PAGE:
The interaction of religion, moral life, worldview, and politics is one of the most critical problems in any state. Various aspects influence people’s decisions due to the personal beliefs and cultural views of an individual. Depending on certain assumptions caused by a spiritual direction or a general outlook on life, a person forms a unique values system. Determined by what is most important for a particular individual, their views on politics are created since they expect the state to satisfy their values and needs. Thus, the relationship between religion, ethics, and worldview determines political views.
A church or any other religious organization, claiming the authority of “higher morality” in its activities, invariably strives to acquire some of the functions traditionally inherent in power structures. Particularly, such entities define the most important directions of the development of society and interpret the main events taking place in the country, according to concepts of faith. In the example of the United States, one can see that having originated even before the establishment of an independent political system, religious organizations continue to exert a significant, albeit indirect, influence on the political process in general, actively interacting with society (Lindsay, 2017). The peculiarity of the evolution of religious organizations lies in forming a certain “balance of power” in which none of the churches can gain complete dominance in the dissemination of their values in society. Such a situation also reflects the specificity of the role of religious organizations in the political process.
As practice shows, many political actions or private political positions are based on principles attributed to political morality. Importantly, many individuals understand them as the normative guidelines for individual thinking. Different political situations and conflicts norms, and values are initially activated in mind. This is influenced not only by the individual’s internal beliefs but also by the external environment, which dictates the conditions of the game. Public institutions establish specific rules and requirements for the behavior of political figures. Therefore, as the external environment changes, shifts occur in the conduct of political players (Nili, 2019). In recent decades, people have seen a tendency toward an increase in the role of moral and ethical requirements for the leading players in the field of politics. Notably, such a process is attributed to the so-called “culture shock”, a profound crisis of domestic and foreign policy of states, which entailed the processes of rethinking and shifts in ideology. The formation of an independent and responsible citizen for his actions, who knows their rights and freedoms and assumes the possibility of influencing the government, requires, first of all, having a strong worldview, high political consciousness, and political culture (Ruande, 2018). The formation of each community’s ideological conviction will help instill the values of a democratic culture in new generations, which will create a free society.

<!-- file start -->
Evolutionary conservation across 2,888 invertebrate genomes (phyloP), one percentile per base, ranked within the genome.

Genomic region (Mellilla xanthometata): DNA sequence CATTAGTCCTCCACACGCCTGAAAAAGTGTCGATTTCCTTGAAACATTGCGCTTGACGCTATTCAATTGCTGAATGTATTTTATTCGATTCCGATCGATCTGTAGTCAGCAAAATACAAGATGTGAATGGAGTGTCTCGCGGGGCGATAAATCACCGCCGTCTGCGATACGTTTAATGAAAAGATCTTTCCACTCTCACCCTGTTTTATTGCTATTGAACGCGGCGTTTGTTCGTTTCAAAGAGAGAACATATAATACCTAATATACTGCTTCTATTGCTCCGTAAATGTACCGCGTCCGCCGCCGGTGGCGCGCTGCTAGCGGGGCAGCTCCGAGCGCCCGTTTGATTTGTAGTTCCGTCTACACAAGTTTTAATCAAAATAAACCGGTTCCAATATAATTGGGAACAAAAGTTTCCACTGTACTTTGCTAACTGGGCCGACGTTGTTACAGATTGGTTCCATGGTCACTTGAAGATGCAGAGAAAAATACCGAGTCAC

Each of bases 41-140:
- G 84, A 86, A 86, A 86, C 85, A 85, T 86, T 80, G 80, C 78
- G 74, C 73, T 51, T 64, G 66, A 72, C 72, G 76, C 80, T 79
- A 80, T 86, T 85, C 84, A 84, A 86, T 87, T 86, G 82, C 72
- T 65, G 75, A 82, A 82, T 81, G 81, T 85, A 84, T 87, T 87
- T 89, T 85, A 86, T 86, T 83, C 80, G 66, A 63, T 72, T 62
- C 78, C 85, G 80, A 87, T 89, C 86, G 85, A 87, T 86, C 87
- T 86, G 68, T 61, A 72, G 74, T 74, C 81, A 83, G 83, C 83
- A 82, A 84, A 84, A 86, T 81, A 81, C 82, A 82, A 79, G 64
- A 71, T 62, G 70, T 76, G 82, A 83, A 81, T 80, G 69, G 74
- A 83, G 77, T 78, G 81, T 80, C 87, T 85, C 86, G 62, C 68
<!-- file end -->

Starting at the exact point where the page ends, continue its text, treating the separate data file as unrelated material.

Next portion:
Even though politics, morality, and worldviews are formed in a person on an individual basis, these aspects of public life are controlled by large institutional spheres of life. All three directions, to one degree or another, affect each individual’s life and form the personal view of the surrounding world. Politics is an integral part of modern society due to the democratic methods of the decision-making process. Depending on religion’s adherence to absolute moral norms or worldview, a person can form a particular public policy system of views.
Lindsay, J. (2017). Challenging the secularist assumption: Religion, public policy and civil service culture. Social Compass, 64(2), 262-274. Web.
Nili, S. (2019). The people’s duty: Collective agency and the morality of public policy. Cambridge University Press.
Ruane, S. (2018). Using a worldview lens to examine complex policy issues: A historical review of bushfire management in the south west of Australia. Local Environment, 23(8), 777-795. Web.